I really don’t like summer. If you were to think of me as an entity with twelve distinct personalities, I guarantee you that eleven of them hate the current season with a frightening passion. The light, the heat, the relentless sun… all of it makes me yearn for a simpler, darker, and colder time in the calendar year. I can’t say I’d go for no light ever, but damn if the title of Glacier’s latest (and, I believe first) full-length didn’t hit me like, well, a glacier, and demand my attention. Glacier hail from Massachusetts, playing a crushing kind of doom metal that leans on drone and edges against funeral doom. The album is called No Light Ever, and the title is apt.
The most noticeable element of Glacier’s sound is almost certainly going to be the lack of vocals. Yes, No Light Ever is an instrumental doom record, which poses quite the challenge for the band as far as songwriting goes. Vocals are, of course, a good way to frame an album, to keep track of its many twists and turns—not to mention the source of many a hook. Glacier scoff at such crutches and instead take the listener on a crushing journey through four songs over forty-two minutes, seeking to demolish you beneath the weight of their almighty riffs. They remind me a fair amount of the latest Mournful Congregation, give or take some post elements in the vein of Agalloch. If these name drops sound a little too good, please do take them with a grain of salt, as Glacier very much hold their own style, and the instrumental element of their sound necessitates some important compositional differences.
Each song in No Light Ever holds its own unique identity, making this a very fluid album to follow. When I listen to “O World! I Remain No Longer Here,” I love the ebb and flow that dominates its fourteen-minutes, from soft, clean strumming to crushing funeral doom and back again. This is the darkest track on the record, an ideal embodiment of “no light ever” that suffocates and drags the listener along. “We Glut Our Souls on the Accursed” follows a completely different track, surrounding the listener with light melancholy. Over its six-minute runtime, the song picks up steam only gradually; a slightly more complex drumming pattern, an additional guitar line, slightly more varied bass work—these are all Glacier needs to build up the belief that maybe, just maybe, there is light after all. But there isn’t; No Light Ever never reaches an emotional state more positive than “bleak,” and is a good listen as a result.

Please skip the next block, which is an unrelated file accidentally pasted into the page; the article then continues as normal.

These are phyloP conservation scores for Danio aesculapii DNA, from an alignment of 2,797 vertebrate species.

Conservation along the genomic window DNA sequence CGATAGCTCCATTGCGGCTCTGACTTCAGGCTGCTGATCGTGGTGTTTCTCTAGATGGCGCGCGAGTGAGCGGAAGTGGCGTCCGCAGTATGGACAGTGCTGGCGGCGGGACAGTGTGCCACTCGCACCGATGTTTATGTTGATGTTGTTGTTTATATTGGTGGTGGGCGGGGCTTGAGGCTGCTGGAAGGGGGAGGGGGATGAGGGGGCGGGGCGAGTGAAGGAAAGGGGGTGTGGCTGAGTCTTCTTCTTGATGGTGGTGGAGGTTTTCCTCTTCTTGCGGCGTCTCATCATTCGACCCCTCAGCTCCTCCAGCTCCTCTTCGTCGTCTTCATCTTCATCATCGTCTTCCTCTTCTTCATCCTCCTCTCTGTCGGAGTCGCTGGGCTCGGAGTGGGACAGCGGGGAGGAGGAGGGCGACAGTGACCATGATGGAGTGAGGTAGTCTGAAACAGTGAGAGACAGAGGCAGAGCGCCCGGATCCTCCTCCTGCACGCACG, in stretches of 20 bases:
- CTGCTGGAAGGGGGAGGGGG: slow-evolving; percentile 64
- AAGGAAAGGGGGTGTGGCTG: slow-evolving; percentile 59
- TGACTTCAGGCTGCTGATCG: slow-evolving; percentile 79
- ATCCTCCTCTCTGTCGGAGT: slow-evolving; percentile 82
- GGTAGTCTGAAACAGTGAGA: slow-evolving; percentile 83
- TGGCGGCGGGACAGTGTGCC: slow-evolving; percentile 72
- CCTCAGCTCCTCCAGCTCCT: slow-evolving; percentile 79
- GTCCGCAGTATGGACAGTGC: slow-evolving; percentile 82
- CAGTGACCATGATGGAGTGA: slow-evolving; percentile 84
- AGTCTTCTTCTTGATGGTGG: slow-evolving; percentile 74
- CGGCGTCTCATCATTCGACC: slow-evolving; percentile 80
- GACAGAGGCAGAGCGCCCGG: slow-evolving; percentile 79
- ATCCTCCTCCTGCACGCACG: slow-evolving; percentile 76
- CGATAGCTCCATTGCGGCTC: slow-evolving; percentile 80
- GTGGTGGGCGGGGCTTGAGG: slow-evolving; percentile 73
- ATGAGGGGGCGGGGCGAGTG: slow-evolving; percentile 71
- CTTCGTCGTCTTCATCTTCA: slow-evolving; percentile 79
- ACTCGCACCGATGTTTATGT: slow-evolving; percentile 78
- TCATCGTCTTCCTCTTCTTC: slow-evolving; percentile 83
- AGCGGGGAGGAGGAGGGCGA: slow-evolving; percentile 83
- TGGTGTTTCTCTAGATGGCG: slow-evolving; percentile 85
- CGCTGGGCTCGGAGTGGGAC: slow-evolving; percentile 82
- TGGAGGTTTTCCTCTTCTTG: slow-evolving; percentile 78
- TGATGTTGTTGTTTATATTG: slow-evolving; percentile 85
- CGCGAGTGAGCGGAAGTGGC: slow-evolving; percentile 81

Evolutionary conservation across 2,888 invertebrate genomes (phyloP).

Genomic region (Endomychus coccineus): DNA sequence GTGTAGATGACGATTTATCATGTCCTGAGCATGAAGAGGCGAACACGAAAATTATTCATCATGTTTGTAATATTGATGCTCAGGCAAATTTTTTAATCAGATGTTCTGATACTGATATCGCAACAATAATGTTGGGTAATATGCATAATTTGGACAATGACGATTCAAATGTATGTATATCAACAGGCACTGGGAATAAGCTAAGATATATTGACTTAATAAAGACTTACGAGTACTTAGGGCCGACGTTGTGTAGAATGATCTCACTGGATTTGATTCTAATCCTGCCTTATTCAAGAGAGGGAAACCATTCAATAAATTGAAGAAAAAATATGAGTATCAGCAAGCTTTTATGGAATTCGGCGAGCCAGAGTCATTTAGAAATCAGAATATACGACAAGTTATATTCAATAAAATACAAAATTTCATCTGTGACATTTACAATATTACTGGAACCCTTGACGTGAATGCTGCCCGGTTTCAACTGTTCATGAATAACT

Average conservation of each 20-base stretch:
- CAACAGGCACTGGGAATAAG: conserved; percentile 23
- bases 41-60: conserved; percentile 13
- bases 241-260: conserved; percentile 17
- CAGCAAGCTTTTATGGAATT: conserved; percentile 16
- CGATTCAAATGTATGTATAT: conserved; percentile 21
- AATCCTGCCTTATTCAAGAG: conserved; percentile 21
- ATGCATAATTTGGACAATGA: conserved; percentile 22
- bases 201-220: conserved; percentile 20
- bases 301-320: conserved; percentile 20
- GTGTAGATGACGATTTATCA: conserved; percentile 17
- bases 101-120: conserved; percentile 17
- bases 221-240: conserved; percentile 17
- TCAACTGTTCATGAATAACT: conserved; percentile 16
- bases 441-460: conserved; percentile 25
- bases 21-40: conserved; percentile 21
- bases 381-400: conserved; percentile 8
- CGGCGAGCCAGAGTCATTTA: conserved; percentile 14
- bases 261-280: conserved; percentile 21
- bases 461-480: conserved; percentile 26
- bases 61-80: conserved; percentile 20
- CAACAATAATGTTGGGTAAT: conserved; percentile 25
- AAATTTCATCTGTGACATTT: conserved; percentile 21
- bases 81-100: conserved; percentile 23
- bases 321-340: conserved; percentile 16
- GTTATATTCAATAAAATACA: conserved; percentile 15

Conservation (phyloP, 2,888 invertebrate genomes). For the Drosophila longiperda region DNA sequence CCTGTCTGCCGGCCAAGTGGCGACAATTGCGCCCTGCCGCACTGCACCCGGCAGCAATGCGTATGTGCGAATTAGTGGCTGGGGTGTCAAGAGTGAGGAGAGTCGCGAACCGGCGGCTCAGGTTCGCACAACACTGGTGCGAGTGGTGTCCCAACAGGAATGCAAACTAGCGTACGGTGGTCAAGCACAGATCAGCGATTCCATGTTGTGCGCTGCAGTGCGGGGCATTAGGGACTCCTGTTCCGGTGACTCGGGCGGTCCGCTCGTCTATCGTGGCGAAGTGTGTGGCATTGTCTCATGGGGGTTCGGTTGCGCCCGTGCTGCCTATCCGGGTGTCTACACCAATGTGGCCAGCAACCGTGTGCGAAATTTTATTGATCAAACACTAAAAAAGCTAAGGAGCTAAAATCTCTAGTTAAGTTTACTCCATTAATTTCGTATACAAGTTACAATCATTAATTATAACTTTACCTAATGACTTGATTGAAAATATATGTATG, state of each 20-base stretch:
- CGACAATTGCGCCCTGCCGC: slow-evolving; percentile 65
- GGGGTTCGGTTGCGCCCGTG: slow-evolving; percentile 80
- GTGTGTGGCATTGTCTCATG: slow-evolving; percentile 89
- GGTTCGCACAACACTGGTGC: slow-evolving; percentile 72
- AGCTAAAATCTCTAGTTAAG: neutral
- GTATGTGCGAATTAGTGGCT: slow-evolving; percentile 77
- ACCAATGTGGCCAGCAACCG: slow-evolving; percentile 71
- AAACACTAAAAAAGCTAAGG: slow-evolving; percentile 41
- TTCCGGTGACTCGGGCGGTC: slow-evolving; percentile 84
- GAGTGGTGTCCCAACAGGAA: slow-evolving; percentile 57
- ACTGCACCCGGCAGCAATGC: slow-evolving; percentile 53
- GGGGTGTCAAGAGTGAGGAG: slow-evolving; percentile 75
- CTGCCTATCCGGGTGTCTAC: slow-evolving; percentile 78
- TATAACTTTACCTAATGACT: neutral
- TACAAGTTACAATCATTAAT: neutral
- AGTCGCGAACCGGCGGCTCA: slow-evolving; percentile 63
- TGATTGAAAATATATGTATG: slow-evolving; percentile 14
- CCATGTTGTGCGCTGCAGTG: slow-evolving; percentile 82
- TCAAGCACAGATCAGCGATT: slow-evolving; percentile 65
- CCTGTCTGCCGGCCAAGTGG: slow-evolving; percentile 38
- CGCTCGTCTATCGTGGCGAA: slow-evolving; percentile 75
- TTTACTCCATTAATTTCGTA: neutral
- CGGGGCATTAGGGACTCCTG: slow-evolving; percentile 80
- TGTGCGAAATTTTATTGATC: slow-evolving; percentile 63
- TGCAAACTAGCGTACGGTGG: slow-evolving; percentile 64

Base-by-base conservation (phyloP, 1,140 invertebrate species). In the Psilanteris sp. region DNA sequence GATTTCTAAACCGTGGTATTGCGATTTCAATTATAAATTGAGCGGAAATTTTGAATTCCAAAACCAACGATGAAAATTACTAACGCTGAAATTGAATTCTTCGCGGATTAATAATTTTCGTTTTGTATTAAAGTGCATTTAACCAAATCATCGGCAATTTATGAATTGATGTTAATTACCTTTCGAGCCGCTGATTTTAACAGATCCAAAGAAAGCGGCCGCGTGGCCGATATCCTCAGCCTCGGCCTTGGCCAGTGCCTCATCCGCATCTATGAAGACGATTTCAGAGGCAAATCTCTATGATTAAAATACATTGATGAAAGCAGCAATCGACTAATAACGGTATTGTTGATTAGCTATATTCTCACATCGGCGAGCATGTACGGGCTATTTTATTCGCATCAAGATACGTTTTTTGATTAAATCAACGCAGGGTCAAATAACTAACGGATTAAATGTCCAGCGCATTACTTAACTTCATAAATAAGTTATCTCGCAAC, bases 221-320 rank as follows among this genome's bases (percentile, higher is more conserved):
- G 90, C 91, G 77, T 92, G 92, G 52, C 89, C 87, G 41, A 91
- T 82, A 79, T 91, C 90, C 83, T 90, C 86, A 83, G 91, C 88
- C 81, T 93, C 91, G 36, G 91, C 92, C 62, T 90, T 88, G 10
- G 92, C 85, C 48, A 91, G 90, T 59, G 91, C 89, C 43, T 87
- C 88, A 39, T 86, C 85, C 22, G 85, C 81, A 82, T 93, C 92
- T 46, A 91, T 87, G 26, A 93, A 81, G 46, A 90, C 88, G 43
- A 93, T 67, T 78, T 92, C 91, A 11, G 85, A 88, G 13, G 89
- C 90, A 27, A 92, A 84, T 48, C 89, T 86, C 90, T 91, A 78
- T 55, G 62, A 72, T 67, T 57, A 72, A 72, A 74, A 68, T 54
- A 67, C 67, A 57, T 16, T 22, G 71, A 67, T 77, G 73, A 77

While I do love me some darkness, No Light Ever does have drawbacks. It works well as an instrumental record, but can be a bit repetitive at times. In particular, the first five minutes or so of “And We Are Damned Amid Noble Sound” are a frustrating exercise in redundancy. Further, the emotional impact Glacier seeks doesn’t always land as it should; some passages feel too long (as in the first half of “And We Are Damned…”), while others don’t feel long enough (as in the second half of said track). I’m not convinced that it’s the lack of vocals that causes the rift, though that’s a tempting view to take. I do, however, feel that for all the variety contained within No Light Ever, there isn’t quite enough of it. As a result, 42 minutes winds up feeling a fair bit longer by the end.
With all that said, however, No Light Ever was a pleasant surprise and a much better example of instrumental doom than I was expecting. Glacier have managed to create a huge, sprawling sound worthy of their name and successfully brought it to bear against this horrific summer season. No Light Ever is a powerful companion to bring with you into your darkest night. Wish as I may for this season of heat and humidity to end already, I know there are still some weeks of summer left—but records like this one certainly help to pass the time.